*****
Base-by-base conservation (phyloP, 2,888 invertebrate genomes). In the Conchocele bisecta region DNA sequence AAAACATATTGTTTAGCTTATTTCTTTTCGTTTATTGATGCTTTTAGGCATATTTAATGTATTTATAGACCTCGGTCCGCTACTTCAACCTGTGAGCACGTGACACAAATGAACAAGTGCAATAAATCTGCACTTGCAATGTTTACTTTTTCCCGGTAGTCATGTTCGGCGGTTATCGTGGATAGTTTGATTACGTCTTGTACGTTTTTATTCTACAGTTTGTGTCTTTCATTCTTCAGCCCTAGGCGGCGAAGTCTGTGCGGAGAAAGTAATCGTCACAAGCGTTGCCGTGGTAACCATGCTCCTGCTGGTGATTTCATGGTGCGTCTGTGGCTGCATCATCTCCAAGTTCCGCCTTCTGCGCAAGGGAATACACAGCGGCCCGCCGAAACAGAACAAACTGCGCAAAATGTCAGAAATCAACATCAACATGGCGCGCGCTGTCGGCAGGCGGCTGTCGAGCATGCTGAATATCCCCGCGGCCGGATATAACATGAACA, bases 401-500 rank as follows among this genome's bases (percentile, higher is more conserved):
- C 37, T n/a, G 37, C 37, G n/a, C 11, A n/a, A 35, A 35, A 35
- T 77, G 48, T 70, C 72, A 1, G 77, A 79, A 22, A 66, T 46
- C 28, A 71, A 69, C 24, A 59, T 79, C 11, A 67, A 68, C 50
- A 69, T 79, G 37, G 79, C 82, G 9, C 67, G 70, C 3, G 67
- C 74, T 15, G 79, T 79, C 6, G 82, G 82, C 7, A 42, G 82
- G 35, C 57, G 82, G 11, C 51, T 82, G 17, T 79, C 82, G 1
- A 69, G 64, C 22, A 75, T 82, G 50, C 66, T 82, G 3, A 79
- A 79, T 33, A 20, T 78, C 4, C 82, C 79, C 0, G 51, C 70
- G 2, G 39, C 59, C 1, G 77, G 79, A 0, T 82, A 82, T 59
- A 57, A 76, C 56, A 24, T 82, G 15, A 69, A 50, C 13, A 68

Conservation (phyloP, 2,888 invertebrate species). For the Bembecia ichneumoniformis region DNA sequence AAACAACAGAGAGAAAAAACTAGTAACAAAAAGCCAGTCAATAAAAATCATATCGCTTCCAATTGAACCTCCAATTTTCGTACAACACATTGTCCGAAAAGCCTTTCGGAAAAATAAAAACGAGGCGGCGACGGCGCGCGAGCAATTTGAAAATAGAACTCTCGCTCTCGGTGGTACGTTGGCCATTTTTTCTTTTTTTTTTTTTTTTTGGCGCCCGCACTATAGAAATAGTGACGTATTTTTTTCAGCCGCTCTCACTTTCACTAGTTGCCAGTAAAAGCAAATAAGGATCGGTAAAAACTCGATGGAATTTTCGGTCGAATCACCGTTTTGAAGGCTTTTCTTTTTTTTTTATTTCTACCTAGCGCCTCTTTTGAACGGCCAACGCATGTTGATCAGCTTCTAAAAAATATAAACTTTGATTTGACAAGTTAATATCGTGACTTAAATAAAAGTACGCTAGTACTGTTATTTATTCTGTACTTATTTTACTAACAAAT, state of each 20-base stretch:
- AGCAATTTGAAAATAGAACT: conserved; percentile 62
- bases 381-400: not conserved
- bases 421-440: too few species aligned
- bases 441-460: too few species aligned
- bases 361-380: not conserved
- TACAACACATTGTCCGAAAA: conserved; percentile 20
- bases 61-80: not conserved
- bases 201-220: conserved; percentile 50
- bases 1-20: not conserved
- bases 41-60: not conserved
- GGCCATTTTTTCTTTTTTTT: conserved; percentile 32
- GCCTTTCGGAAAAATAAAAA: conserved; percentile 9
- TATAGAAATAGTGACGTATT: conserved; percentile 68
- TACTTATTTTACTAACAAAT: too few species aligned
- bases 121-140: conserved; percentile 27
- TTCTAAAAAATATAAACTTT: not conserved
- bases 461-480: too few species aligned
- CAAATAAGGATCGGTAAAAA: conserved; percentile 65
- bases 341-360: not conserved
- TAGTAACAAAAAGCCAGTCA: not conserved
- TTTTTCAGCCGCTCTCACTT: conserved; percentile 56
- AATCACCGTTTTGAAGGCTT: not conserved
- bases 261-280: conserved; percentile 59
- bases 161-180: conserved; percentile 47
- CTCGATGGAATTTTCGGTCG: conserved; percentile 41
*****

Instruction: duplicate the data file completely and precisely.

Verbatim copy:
Base-by-base conservation (phyloP, 2,888 invertebrate genomes). In the Conchocele bisecta region DNA sequence AAAACATATTGTTTAGCTTATTTCTTTTCGTTTATTGATGCTTTTAGGCATATTTAATGTATTTATAGACCTCGGTCCGCTACTTCAACCTGTGAGCACGTGACACAAATGAACAAGTGCAATAAATCTGCACTTGCAATGTTTACTTTTTCCCGGTAGTCATGTTCGGCGGTTATCGTGGATAGTTTGATTACGTCTTGTACGTTTTTATTCTACAGTTTGTGTCTTTCATTCTTCAGCCCTAGGCGGCGAAGTCTGTGCGGAGAAAGTAATCGTCACAAGCGTTGCCGTGGTAACCATGCTCCTGCTGGTGATTTCATGGTGCGTCTGTGGCTGCATCATCTCCAAGTTCCGCCTTCTGCGCAAGGGAATACACAGCGGCCCGCCGAAACAGAACAAACTGCGCAAAATGTCAGAAATCAACATCAACATGGCGCGCGCTGTCGGCAGGCGGCTGTCGAGCATGCTGAATATCCCCGCGGCCGGATATAACATGAACA, bases 401-500 rank as follows among this genome's bases (percentile, higher is more conserved):
- C 37, T n/a, G 37, C 37, G n/a, C 11, A n/a, A 35, A 35, A 35
- T 77, G 48, T 70, C 72, A 1, G 77, A 79, A 22, A 66, T 46
- C 28, A 71, A 69, C 24, A 59, T 79, C 11, A 67, A 68, C 50
- A 69, T 79, G 37, G 79, C 82, G 9, C 67, G 70, C 3, G 67
- C 74, T 15, G 79, T 79, C 6, G 82, G 82, C 7, A 42, G 82
- G 35, C 57, G 82, G 11, C 51, T 82, G 17, T 79, C 82, G 1
- A 69, G 64, C 22, A 75, T 82, G 50, C 66, T 82, G 3, A 79
- A 79, T 33, A 20, T 78, C 4, C 82, C 79, C 0, G 51, C 70
- G 2, G 39, C 59, C 1, G 77, G 79, A 0, T 82, A 82, T 59
- A 57, A 76, C 56, A 24, T 82, G 15, A 69, A 50, C 13, A 68

Conservation (phyloP, 2,888 invertebrate species). For the Bembecia ichneumoniformis region DNA sequence AAACAACAGAGAGAAAAAACTAGTAACAAAAAGCCAGTCAATAAAAATCATATCGCTTCCAATTGAACCTCCAATTTTCGTACAACACATTGTCCGAAAAGCCTTTCGGAAAAATAAAAACGAGGCGGCGACGGCGCGCGAGCAATTTGAAAATAGAACTCTCGCTCTCGGTGGTACGTTGGCCATTTTTTCTTTTTTTTTTTTTTTTTGGCGCCCGCACTATAGAAATAGTGACGTATTTTTTTCAGCCGCTCTCACTTTCACTAGTTGCCAGTAAAAGCAAATAAGGATCGGTAAAAACTCGATGGAATTTTCGGTCGAATCACCGTTTTGAAGGCTTTTCTTTTTTTTTTATTTCTACCTAGCGCCTCTTTTGAACGGCCAACGCATGTTGATCAGCTTCTAAAAAATATAAACTTTGATTTGACAAGTTAATATCGTGACTTAAATAAAAGTACGCTAGTACTGTTATTTATTCTGTACTTATTTTACTAACAAAT, state of each 20-base stretch:
- AGCAATTTGAAAATAGAACT: conserved; percentile 62
- bases 381-400: not conserved
- bases 421-440: too few species aligned
- bases 441-460: too few species aligned
- bases 361-380: not conserved
- TACAACACATTGTCCGAAAA: conserved; percentile 20
- bases 61-80: not conserved
- bases 201-220: conserved; percentile 50
- bases 1-20: not conserved
- bases 41-60: not conserved
- GGCCATTTTTTCTTTTTTTT: conserved; percentile 32
- GCCTTTCGGAAAAATAAAAA: conserved; percentile 9
- TATAGAAATAGTGACGTATT: conserved; percentile 68
- TACTTATTTTACTAACAAAT: too few species aligned
- bases 121-140: conserved; percentile 27
- TTCTAAAAAATATAAACTTT: not conserved
- bases 461-480: too few species aligned
- CAAATAAGGATCGGTAAAAA: conserved; percentile 65
- bases 341-360: not conserved
- TAGTAACAAAAAGCCAGTCA: not conserved
- TTTTTCAGCCGCTCTCACTT: conserved; percentile 56
- AATCACCGTTTTGAAGGCTT: not conserved
- bases 261-280: conserved; percentile 59
- bases 161-180: conserved; percentile 47
- CTCGATGGAATTTTCGGTCG: conserved; percentile 41